The potential image (Figure 4, bottom) clearly reveals the different potential levels correlating to the different doped regions on the surface.

Example 5: KFM Measurement on Materials for Renewable Energy Research

KFM has been widely used for energy-related research (e.g., batteries, fuel cells, photovoltaic cells) to investigate electronic properties of candidate materials.

It has been employed to study the work function differences between different facets of crystal orientation on single grains of CuGaSe2, to characterize the grain boundary structures within polycrystalline absorber materials, and to study the cross-section of the junction region through a complete solar cell device. KFM has also been utilized to study organic solar cells (OPV).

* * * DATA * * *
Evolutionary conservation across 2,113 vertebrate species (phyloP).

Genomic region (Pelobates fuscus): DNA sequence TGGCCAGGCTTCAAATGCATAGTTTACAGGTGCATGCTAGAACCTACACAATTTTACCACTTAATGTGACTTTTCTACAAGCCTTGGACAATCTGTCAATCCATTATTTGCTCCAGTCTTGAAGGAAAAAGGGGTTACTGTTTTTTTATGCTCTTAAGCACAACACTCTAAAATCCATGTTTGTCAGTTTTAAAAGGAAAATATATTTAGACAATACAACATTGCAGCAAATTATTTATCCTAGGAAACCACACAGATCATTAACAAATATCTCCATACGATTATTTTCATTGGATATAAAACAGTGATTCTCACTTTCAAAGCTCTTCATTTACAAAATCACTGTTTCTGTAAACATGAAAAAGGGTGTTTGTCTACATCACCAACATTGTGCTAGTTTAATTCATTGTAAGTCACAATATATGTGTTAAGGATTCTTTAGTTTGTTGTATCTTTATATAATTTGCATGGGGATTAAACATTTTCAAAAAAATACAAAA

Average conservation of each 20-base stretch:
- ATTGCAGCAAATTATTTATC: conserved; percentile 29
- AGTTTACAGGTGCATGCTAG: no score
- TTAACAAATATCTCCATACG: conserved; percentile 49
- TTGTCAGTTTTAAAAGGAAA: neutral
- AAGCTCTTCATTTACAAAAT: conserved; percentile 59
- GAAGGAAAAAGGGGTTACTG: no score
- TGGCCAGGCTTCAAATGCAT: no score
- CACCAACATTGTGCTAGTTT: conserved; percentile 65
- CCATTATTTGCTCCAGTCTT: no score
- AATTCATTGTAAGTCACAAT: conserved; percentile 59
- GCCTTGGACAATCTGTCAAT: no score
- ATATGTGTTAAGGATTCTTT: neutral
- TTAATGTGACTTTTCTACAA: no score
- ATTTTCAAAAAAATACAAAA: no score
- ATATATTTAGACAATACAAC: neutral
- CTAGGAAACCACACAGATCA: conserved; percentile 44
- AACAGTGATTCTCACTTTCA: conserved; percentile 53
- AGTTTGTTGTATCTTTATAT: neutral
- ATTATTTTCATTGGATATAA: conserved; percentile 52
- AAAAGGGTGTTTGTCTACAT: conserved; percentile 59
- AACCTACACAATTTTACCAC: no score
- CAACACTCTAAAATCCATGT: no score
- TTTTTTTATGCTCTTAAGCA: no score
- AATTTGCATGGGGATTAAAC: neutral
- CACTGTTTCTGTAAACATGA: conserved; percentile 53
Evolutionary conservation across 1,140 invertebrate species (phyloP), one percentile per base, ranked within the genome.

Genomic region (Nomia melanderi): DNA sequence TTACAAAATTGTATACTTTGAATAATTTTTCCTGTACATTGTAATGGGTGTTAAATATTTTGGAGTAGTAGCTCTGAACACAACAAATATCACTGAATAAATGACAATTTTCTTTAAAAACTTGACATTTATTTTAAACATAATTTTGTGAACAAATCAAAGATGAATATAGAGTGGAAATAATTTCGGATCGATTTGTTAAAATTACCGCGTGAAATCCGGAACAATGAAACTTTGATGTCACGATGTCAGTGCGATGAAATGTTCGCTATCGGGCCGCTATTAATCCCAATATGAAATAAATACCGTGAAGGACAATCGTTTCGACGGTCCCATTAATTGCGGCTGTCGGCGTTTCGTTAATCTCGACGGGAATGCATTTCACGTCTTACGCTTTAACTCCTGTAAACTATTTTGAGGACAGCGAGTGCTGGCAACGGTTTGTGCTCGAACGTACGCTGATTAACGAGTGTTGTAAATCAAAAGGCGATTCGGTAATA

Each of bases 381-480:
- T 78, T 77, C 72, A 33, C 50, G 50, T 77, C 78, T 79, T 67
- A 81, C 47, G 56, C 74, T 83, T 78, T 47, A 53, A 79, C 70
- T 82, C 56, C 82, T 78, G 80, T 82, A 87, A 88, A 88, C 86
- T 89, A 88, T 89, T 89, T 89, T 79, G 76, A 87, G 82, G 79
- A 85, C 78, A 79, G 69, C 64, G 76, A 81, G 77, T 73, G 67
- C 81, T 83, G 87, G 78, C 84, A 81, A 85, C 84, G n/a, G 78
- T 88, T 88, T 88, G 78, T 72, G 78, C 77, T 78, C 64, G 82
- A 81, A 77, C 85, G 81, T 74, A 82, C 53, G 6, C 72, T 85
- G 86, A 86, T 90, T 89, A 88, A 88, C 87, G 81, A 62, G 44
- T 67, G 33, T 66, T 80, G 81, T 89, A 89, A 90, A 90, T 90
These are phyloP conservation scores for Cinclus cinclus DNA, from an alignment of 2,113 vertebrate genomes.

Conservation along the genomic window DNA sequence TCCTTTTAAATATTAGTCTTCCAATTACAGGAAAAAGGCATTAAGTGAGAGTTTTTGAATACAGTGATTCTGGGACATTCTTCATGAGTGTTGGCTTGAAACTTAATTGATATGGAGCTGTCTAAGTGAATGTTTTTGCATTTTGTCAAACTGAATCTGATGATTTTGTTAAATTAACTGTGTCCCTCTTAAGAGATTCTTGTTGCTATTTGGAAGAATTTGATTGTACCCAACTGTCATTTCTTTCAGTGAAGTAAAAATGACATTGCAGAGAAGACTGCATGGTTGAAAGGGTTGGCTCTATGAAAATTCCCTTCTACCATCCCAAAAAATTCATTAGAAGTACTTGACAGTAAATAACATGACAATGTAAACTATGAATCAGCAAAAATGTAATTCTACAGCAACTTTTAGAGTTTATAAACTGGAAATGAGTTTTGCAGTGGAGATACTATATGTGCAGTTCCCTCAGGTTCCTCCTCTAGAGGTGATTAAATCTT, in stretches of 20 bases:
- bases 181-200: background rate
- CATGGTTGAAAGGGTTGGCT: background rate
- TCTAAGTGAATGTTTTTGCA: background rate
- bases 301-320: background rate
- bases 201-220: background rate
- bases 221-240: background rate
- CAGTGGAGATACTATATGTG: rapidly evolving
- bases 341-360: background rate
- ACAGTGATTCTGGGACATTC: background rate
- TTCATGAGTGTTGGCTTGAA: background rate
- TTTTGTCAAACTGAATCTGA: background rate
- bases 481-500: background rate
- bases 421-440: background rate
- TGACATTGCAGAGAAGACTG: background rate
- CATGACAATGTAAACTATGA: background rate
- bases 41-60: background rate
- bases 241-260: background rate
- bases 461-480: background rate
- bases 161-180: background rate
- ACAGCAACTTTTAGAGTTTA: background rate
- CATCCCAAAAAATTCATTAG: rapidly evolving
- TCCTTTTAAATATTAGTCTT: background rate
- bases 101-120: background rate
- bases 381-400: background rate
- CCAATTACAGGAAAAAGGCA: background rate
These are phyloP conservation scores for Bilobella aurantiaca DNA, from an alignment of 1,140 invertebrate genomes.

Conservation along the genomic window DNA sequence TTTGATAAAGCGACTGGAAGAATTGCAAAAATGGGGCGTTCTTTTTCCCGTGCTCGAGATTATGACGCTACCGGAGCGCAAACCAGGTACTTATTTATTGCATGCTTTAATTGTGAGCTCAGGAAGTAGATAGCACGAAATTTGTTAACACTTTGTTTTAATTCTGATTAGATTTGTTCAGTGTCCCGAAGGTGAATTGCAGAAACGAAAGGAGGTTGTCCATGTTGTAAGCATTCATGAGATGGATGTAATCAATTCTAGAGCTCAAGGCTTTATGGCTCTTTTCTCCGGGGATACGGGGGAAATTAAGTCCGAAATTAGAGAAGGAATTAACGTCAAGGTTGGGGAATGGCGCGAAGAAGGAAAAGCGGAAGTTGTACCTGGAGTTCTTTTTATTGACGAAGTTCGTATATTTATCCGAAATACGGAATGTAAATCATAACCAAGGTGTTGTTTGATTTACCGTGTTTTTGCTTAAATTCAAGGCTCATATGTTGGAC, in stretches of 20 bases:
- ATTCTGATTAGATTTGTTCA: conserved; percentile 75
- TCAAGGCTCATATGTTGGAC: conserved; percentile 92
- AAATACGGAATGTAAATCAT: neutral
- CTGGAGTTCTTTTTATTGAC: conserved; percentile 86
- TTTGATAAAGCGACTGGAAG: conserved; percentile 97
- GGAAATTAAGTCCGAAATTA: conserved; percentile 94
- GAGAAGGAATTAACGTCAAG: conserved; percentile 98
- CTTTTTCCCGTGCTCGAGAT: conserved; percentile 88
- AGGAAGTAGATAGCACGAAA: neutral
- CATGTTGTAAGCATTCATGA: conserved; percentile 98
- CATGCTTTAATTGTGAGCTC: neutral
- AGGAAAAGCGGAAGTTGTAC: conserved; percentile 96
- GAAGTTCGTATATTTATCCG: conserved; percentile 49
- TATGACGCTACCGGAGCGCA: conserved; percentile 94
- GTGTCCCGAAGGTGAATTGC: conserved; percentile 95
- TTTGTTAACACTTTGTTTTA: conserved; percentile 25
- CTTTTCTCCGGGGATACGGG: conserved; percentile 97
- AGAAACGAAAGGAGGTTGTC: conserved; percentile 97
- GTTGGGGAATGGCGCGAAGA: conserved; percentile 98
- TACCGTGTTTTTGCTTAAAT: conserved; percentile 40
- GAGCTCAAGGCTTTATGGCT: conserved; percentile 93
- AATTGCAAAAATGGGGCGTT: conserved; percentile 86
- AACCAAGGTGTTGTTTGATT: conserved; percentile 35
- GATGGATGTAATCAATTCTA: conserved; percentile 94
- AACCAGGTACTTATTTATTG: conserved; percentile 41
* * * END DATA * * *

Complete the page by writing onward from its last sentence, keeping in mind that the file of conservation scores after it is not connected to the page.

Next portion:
The investigation of a classical organic solar cell system consisting of MDMO-PPV/PCBM is well suited to analysis using KFM, together with high-resolution SEM data, resulting in identification of a barrier for electron transmission from the electron-rich PCBM nanoclusters toward the extracting cathode, and correlation of the power conversion efficiency to the nanoscale morphology in the bulk heterojunction.

KFM was used to differentiate the work function of the dopants from the polymer matrix, which further helped in identifying the type of charge carrier in the system.

Figure 5 shows an example of KFM imaging of dual-patterned conducting polymer structure on Au substrate.

Figure 5. Topography (A), SP (B), and dC/dZ (C) images of conducting polymer patterned on Au substrate. Scan size: 3µm x 3µm.